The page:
Dream Stela- The deal with Parabens is that there is a LOT of very scary stuff out there on the internet, so here’s the scoop: Parabens are preservatives that are found in basically every product we use. There are very few alternatives to them, so it’s pretty hard to avoid them. In the lab they have been found to activate the same receptors as estrogen, though they do so to a much weaker extent than estrogen itself. In fact, they are so weak that in order to get a physical effect in a person you would need levels in the body many thousands of times higher than you could ever achieve even with basically injecting them into your body. Even then no one knows if you would necessarily see the same effects in the body as with estrogen, such as “normal” hormone activities or even bad effects such as increased risk of breast cancer.

    Part of the paraben controversy was created by a European study in which they looked at breast cancer tumors and did find parabens within the tumors. They then made the huge leap in logic to say that because the parabens were there they obviously caused the cancer. But, we don’t know about levels in other tissues (given the similarities to estrogen it seems very likely that it would be found in high levels in fat for example), we don’t know if it is also found in those without cancer, we don’t know if you can cause cancer by injecting it, etc. It really should be more of an unknown association rather than actually saying it was caused.

    Those that feel strongly against Parabens will point out that the incidence of breast cancer is increasing, etc. However, they leave out the huge increases in screening that have made much earlier detection possible as well.

    So, I think that while all of this stuff is being sorted out it is a good idea to avoid them if you want, but know that they have not been proven to cause breast cancer.

  9. Anonymous
    July 6, 2008 / 4:34 pm

    Great article. Love the spectrum chart above.

    I’m curious though, sunscreen has to be reapplied after two hours … what is the point of putting it on in the AM prior to work when the sun’s ray’s are at their lowest.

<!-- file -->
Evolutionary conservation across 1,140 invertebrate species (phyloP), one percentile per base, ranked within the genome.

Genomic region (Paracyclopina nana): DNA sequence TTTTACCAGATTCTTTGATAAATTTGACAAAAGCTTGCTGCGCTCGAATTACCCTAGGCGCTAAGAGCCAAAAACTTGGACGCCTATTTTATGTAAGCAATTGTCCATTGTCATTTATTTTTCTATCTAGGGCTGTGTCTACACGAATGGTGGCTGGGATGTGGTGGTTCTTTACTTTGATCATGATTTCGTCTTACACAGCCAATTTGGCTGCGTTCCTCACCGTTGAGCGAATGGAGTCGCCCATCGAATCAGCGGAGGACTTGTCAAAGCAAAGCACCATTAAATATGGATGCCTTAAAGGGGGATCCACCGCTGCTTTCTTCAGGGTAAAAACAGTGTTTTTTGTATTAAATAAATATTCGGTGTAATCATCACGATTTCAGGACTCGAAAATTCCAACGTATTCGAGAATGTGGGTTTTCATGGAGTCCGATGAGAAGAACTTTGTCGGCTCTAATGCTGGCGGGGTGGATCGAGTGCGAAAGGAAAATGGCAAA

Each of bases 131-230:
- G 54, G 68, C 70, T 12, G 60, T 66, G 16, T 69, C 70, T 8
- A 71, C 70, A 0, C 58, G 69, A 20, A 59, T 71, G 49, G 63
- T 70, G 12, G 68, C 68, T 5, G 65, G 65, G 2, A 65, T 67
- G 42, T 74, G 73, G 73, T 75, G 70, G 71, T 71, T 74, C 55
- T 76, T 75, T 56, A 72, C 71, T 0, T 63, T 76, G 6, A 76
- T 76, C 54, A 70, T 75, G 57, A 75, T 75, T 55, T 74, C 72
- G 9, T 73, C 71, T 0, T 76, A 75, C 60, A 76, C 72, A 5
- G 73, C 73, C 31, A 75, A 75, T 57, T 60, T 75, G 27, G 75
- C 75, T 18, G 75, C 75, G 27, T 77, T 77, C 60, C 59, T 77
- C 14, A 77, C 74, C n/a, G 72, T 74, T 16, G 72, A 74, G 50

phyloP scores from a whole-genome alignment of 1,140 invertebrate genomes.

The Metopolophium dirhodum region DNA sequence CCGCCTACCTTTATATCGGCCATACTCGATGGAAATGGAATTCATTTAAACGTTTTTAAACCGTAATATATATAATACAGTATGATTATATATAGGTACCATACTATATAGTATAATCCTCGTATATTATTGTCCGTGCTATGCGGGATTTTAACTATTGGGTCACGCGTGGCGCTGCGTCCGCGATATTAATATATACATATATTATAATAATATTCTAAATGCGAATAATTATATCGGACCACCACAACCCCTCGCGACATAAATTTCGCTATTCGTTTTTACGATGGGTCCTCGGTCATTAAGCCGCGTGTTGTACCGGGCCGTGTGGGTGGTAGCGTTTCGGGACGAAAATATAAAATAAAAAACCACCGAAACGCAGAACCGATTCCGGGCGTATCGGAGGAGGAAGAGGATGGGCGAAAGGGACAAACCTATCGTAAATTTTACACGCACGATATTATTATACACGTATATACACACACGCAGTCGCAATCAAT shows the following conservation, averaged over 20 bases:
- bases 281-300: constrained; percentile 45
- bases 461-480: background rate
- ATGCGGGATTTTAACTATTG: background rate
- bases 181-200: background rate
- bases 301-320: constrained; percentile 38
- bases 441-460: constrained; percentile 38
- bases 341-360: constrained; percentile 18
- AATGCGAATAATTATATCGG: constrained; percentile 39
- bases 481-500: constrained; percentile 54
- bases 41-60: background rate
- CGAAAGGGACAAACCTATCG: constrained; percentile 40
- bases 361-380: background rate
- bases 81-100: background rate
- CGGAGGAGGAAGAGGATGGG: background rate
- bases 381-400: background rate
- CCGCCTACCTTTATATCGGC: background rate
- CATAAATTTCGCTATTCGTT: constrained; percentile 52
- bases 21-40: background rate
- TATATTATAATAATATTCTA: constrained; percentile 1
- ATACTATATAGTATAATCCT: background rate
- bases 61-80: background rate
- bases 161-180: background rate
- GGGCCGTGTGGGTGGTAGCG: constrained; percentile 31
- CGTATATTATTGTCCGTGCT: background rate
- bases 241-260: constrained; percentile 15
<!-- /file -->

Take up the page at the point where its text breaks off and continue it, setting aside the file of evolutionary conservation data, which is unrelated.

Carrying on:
True, you probably ought to have it on when your traveling about on a lunch break – but by then whose reapplying sunscreen??? By the time you leave you need to leave work you reapply again.

    Maybe I’m missing something, but I wonder if much of the chemicals are simply wasted and unnecessary?

    What do you think?

  10. July 6, 2008 / 9:08 pm

    I do know what you mean. Fortunately the majority of sunscreens are stable for much longer, more along the lines of 4-5 hours in direct sunlight. Even those that are stable for short periods of time (1 hour or less) will last much longer when not in direct sun.

    Which means for regular wear (meaning, out running errands rather than sitting by the pool in Mexico) you should be just fine applying a moisturizer with SPF 15 or 30. If you do end up sitting outside later for any length of time (eg- you eat lunch at an outside restaurant, read the paper for an hour in the late afternoon on your deck, etc) I recommend applying more sunscreen, even on days that it is cloudy out. For those times I tend to carry a small bottle of sunscreen in my purse and I try to sit in the shade if possible.

    For days that you are spending a lot of time out in the sun (like a day at the pool, at a baseball game or even just hanging out on your patio) you definitely want to reapply every 2 hours to ensure that you are still getting the appropriate amount of coverage.

  11. November 5, 2008 / 11:06 am

    Hi. What a great post….so balanced and informative…love your chart – makes it so easy to understand. I am doing a post on sunscreen and will link back to this…

    Two great products I have found in Australia both zinc based. The first is Invisible Zinc by Environmental Skin Protection (Elle is the spokesperson) – you would never know it is zinc! Here is the linnk if you are interested

    The other I use for my kids – wotnot – It is totally natural (including the preservative) and goes on really well.

    Thanks again!


  12. April 3, 2012 / 5:49 pm

    Thanks for this great informative post. Finally someone who really explains things well and without any "gossip".

    @ Patty – did you see the full ingredient list of Invisible zinc? It didn't really make me happy…